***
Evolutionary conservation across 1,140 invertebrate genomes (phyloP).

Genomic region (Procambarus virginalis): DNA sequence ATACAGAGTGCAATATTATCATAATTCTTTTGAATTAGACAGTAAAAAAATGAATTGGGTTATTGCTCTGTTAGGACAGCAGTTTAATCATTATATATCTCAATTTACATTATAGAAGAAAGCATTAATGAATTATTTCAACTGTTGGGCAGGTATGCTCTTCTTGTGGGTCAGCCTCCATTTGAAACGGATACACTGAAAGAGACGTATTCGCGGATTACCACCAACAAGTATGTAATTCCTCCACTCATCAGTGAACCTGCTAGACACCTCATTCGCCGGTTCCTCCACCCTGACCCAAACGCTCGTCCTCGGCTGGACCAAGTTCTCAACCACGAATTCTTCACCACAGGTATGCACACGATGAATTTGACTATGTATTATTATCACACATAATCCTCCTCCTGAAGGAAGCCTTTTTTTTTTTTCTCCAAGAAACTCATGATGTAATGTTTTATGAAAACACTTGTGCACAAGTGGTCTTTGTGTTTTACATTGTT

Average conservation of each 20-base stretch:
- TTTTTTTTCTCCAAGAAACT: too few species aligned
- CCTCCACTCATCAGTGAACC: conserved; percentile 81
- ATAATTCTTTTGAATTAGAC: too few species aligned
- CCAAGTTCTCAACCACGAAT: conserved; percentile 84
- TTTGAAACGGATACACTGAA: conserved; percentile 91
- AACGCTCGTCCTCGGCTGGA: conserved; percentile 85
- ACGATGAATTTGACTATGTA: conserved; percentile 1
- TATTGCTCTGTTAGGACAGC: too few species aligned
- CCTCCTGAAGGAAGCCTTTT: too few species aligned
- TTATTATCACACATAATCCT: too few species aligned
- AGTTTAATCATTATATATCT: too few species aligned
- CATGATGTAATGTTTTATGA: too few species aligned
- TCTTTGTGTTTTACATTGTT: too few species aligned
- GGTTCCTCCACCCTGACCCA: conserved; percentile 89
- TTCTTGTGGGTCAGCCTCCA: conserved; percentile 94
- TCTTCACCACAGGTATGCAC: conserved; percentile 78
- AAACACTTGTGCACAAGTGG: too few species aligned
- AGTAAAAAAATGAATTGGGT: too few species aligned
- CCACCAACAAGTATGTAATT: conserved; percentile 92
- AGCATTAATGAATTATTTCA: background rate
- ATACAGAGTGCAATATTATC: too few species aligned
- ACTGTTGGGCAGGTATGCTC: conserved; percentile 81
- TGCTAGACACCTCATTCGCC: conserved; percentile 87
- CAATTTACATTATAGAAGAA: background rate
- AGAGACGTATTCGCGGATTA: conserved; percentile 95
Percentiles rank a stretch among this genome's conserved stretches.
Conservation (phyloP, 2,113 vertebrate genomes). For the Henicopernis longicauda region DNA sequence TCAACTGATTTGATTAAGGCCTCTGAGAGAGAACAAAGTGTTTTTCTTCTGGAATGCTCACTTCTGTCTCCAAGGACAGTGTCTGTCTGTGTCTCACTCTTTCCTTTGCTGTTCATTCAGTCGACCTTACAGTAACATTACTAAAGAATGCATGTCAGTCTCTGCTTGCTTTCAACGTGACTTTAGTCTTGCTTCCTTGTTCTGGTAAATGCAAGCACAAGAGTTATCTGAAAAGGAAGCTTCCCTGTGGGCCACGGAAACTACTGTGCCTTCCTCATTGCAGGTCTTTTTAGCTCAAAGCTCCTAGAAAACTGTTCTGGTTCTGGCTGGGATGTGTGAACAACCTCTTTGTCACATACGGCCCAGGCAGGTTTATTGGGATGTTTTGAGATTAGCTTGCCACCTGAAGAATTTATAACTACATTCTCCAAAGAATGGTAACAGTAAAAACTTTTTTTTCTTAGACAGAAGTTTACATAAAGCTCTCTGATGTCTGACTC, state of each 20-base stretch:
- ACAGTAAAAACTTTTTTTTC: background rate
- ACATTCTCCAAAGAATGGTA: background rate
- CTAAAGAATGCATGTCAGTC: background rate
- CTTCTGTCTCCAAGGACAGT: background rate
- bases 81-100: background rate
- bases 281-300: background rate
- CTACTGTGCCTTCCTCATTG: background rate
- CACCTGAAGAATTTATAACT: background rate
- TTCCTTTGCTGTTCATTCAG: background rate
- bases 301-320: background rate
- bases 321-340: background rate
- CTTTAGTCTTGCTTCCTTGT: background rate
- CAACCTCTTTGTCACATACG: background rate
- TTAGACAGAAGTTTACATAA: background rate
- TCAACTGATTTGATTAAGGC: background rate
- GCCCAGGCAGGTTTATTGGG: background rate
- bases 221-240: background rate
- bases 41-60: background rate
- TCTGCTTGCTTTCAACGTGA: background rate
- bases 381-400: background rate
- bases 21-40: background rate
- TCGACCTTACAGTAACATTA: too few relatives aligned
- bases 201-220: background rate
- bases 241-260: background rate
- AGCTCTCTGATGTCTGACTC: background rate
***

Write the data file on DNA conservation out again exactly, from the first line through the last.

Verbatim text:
Evolutionary conservation across 1,140 invertebrate genomes (phyloP).

Genomic region (Procambarus virginalis): DNA sequence ATACAGAGTGCAATATTATCATAATTCTTTTGAATTAGACAGTAAAAAAATGAATTGGGTTATTGCTCTGTTAGGACAGCAGTTTAATCATTATATATCTCAATTTACATTATAGAAGAAAGCATTAATGAATTATTTCAACTGTTGGGCAGGTATGCTCTTCTTGTGGGTCAGCCTCCATTTGAAACGGATACACTGAAAGAGACGTATTCGCGGATTACCACCAACAAGTATGTAATTCCTCCACTCATCAGTGAACCTGCTAGACACCTCATTCGCCGGTTCCTCCACCCTGACCCAAACGCTCGTCCTCGGCTGGACCAAGTTCTCAACCACGAATTCTTCACCACAGGTATGCACACGATGAATTTGACTATGTATTATTATCACACATAATCCTCCTCCTGAAGGAAGCCTTTTTTTTTTTTCTCCAAGAAACTCATGATGTAATGTTTTATGAAAACACTTGTGCACAAGTGGTCTTTGTGTTTTACATTGTT

Average conservation of each 20-base stretch:
- TTTTTTTTCTCCAAGAAACT: too few species aligned
- CCTCCACTCATCAGTGAACC: conserved; percentile 81
- ATAATTCTTTTGAATTAGAC: too few species aligned
- CCAAGTTCTCAACCACGAAT: conserved; percentile 84
- TTTGAAACGGATACACTGAA: conserved; percentile 91
- AACGCTCGTCCTCGGCTGGA: conserved; percentile 85
- ACGATGAATTTGACTATGTA: conserved; percentile 1
- TATTGCTCTGTTAGGACAGC: too few species aligned
- CCTCCTGAAGGAAGCCTTTT: too few species aligned
- TTATTATCACACATAATCCT: too few species aligned
- AGTTTAATCATTATATATCT: too few species aligned
- CATGATGTAATGTTTTATGA: too few species aligned
- TCTTTGTGTTTTACATTGTT: too few species aligned
- GGTTCCTCCACCCTGACCCA: conserved; percentile 89
- TTCTTGTGGGTCAGCCTCCA: conserved; percentile 94
- TCTTCACCACAGGTATGCAC: conserved; percentile 78
- AAACACTTGTGCACAAGTGG: too few species aligned
- AGTAAAAAAATGAATTGGGT: too few species aligned
- CCACCAACAAGTATGTAATT: conserved; percentile 92
- AGCATTAATGAATTATTTCA: background rate
- ATACAGAGTGCAATATTATC: too few species aligned
- ACTGTTGGGCAGGTATGCTC: conserved; percentile 81
- TGCTAGACACCTCATTCGCC: conserved; percentile 87
- CAATTTACATTATAGAAGAA: background rate
- AGAGACGTATTCGCGGATTA: conserved; percentile 95
Percentiles rank a stretch among this genome's conserved stretches.
Conservation (phyloP, 2,113 vertebrate genomes). For the Henicopernis longicauda region DNA sequence TCAACTGATTTGATTAAGGCCTCTGAGAGAGAACAAAGTGTTTTTCTTCTGGAATGCTCACTTCTGTCTCCAAGGACAGTGTCTGTCTGTGTCTCACTCTTTCCTTTGCTGTTCATTCAGTCGACCTTACAGTAACATTACTAAAGAATGCATGTCAGTCTCTGCTTGCTTTCAACGTGACTTTAGTCTTGCTTCCTTGTTCTGGTAAATGCAAGCACAAGAGTTATCTGAAAAGGAAGCTTCCCTGTGGGCCACGGAAACTACTGTGCCTTCCTCATTGCAGGTCTTTTTAGCTCAAAGCTCCTAGAAAACTGTTCTGGTTCTGGCTGGGATGTGTGAACAACCTCTTTGTCACATACGGCCCAGGCAGGTTTATTGGGATGTTTTGAGATTAGCTTGCCACCTGAAGAATTTATAACTACATTCTCCAAAGAATGGTAACAGTAAAAACTTTTTTTTCTTAGACAGAAGTTTACATAAAGCTCTCTGATGTCTGACTC, state of each 20-base stretch:
- ACAGTAAAAACTTTTTTTTC: background rate
- ACATTCTCCAAAGAATGGTA: background rate
- CTAAAGAATGCATGTCAGTC: background rate
- CTTCTGTCTCCAAGGACAGT: background rate
- bases 81-100: background rate
- bases 281-300: background rate
- CTACTGTGCCTTCCTCATTG: background rate
- CACCTGAAGAATTTATAACT: background rate
- TTCCTTTGCTGTTCATTCAG: background rate
- bases 301-320: background rate
- bases 321-340: background rate
- CTTTAGTCTTGCTTCCTTGT: background rate
- CAACCTCTTTGTCACATACG: background rate
- TTAGACAGAAGTTTACATAA: background rate
- TCAACTGATTTGATTAAGGC: background rate
- GCCCAGGCAGGTTTATTGGG: background rate
- bases 221-240: background rate
- bases 41-60: background rate
- TCTGCTTGCTTTCAACGTGA: background rate
- bases 381-400: background rate
- bases 21-40: background rate
- TCGACCTTACAGTAACATTA: too few relatives aligned
- bases 201-220: background rate
- bases 241-260: background rate
- AGCTCTCTGATGTCTGACTC: background rate